"I think the unexpected nature (of Knoxville) gives the festival a certain relief that it wouldn't have if it was where everybody expects it to be."
- Ashley Capps, Founder/Artistic Director, Big Ears Festival
When most people think of Knoxville - if they think of this east Tennessee city of less than 200,000 at all - they might think of the University of Tennessee, which has its main campus in town, or of the surrounding Appalachians, which gave us both moonshine and Dolly Parton. But, for some time now, Knoxville has transcended its relative obscurity with its outsized cultural offerings: it has its own orchestra, its own art museum, and in the past year alone, more than two dozen restaurants and breweries have opened downtown.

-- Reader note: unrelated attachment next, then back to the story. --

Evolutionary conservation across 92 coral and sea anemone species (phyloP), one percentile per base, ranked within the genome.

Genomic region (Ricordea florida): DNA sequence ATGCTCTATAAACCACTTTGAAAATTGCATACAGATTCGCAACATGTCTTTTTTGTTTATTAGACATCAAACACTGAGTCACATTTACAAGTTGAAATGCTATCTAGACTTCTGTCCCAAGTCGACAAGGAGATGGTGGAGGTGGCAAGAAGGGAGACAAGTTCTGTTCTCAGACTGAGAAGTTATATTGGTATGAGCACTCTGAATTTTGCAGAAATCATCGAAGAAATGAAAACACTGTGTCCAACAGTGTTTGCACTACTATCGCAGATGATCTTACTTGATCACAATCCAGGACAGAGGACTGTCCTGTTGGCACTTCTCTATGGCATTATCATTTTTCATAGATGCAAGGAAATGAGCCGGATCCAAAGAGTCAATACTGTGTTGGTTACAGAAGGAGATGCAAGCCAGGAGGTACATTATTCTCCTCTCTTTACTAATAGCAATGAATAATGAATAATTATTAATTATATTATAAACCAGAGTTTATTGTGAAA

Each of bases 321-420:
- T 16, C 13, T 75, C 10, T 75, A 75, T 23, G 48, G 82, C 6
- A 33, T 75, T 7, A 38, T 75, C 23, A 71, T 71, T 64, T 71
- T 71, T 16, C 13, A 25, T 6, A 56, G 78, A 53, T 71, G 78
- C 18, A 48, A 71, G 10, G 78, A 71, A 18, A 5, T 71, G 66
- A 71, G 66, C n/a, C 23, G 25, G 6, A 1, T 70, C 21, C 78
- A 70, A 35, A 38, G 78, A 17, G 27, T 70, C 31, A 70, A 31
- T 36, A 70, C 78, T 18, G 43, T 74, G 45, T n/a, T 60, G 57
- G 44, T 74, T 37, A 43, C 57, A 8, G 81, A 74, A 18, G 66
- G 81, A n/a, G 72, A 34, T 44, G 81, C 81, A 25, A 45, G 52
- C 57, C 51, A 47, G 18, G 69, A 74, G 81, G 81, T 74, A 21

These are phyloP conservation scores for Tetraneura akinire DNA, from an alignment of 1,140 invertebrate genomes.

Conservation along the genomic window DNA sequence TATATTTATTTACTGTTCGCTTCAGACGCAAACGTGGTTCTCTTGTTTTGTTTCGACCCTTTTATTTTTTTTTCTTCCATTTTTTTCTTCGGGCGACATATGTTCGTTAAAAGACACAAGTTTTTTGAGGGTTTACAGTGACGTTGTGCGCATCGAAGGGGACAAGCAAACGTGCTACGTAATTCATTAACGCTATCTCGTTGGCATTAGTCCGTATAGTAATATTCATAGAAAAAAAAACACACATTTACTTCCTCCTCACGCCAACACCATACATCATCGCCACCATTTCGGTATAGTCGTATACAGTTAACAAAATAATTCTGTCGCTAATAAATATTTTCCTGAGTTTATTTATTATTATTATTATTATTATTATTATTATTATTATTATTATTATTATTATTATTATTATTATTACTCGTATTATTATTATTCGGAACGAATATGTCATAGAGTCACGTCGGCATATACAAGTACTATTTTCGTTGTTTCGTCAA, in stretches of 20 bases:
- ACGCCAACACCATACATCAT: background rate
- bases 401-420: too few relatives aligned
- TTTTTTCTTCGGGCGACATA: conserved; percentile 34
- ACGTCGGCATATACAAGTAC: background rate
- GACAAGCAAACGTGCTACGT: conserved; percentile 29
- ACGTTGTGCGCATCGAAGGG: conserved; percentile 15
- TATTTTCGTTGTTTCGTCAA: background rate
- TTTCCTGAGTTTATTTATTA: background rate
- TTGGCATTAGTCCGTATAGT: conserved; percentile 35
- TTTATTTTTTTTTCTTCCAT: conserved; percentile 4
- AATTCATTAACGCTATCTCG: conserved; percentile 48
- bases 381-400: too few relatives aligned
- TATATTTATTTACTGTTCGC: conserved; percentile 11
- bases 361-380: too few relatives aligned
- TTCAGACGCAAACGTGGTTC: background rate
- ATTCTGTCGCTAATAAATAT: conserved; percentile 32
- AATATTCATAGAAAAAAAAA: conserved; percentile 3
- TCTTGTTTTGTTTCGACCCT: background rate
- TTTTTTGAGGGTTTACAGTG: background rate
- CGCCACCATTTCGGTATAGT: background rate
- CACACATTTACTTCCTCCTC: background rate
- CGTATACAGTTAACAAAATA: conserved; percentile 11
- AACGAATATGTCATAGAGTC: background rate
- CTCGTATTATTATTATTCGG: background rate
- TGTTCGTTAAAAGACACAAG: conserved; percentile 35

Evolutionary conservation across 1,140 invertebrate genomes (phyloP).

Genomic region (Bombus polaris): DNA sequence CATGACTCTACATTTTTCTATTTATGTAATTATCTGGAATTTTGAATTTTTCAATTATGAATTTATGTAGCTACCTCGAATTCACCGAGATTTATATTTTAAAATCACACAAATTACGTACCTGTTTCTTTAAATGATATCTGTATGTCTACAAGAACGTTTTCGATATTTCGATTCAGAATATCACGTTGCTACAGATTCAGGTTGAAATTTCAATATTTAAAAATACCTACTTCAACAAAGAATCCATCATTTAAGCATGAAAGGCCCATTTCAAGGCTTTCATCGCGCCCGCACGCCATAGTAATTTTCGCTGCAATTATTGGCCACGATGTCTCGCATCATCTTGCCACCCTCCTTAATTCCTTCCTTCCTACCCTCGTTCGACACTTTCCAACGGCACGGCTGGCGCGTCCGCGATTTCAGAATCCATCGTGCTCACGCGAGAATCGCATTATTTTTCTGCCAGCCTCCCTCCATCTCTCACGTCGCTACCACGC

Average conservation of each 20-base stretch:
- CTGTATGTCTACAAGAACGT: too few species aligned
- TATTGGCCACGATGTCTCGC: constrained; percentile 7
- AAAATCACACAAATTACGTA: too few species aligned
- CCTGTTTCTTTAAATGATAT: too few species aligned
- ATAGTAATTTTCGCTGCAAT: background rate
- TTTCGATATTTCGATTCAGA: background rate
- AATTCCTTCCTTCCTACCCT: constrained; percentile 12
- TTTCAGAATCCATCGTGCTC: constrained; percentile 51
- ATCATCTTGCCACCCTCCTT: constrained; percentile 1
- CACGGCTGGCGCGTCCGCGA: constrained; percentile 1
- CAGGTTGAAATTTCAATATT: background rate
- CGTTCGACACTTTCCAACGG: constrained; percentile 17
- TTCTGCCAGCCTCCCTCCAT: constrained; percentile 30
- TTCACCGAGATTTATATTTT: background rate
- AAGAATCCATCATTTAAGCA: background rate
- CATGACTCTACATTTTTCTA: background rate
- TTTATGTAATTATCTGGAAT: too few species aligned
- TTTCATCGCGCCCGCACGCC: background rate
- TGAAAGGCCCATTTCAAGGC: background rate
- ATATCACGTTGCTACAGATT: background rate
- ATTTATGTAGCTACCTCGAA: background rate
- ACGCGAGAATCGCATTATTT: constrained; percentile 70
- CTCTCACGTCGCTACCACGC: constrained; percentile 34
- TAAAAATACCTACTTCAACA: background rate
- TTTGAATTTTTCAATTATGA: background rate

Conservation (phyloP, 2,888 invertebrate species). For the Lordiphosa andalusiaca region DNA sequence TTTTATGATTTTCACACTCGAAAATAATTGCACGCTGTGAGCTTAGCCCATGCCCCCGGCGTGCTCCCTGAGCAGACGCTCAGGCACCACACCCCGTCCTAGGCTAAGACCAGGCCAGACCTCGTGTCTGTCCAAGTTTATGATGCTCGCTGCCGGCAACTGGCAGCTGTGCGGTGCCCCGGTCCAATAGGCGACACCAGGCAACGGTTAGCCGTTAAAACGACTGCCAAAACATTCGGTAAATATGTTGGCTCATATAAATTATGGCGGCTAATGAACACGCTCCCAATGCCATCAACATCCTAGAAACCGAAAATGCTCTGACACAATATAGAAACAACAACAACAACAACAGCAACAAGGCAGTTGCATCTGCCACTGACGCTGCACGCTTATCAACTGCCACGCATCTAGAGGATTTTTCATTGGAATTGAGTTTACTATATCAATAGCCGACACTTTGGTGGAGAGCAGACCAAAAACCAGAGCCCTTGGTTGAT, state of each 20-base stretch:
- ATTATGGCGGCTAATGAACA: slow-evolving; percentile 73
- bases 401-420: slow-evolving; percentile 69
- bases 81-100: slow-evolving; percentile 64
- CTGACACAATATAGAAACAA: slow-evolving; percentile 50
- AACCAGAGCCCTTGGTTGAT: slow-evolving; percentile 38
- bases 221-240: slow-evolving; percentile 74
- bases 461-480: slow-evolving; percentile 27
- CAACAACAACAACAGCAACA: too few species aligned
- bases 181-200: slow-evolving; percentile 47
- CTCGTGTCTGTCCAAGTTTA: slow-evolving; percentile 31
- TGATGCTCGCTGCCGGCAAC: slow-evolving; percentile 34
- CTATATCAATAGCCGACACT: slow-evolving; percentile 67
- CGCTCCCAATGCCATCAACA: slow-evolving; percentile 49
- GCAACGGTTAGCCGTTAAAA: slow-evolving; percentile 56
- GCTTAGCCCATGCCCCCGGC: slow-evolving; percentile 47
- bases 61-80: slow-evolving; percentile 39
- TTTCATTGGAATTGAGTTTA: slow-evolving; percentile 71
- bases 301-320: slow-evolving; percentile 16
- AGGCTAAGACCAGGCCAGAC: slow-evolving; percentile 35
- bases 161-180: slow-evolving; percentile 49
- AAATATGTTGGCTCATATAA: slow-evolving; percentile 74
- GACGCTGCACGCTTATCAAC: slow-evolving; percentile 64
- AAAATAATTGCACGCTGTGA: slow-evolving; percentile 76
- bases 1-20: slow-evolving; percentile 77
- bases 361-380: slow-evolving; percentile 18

But, if there's one thing that's put Knoxville on the international map more than anything over the past few years, it's the Big Ears Festival, the ear-bending festival of new and adventurous music that just wrapped up its sixth edition this past weekend. This was my third consecutive Big Ears, and everything seemed both bigger and more accessible this year. Indeed, it was difficult to walk anywhere in downtown Knoxville without feeling that you were in the middle of a musical theme park. I mean, where else can you bounce from jazz pianist Matthew Shipp, to Meredith Monk, to Wilco? And, that was just on Friday.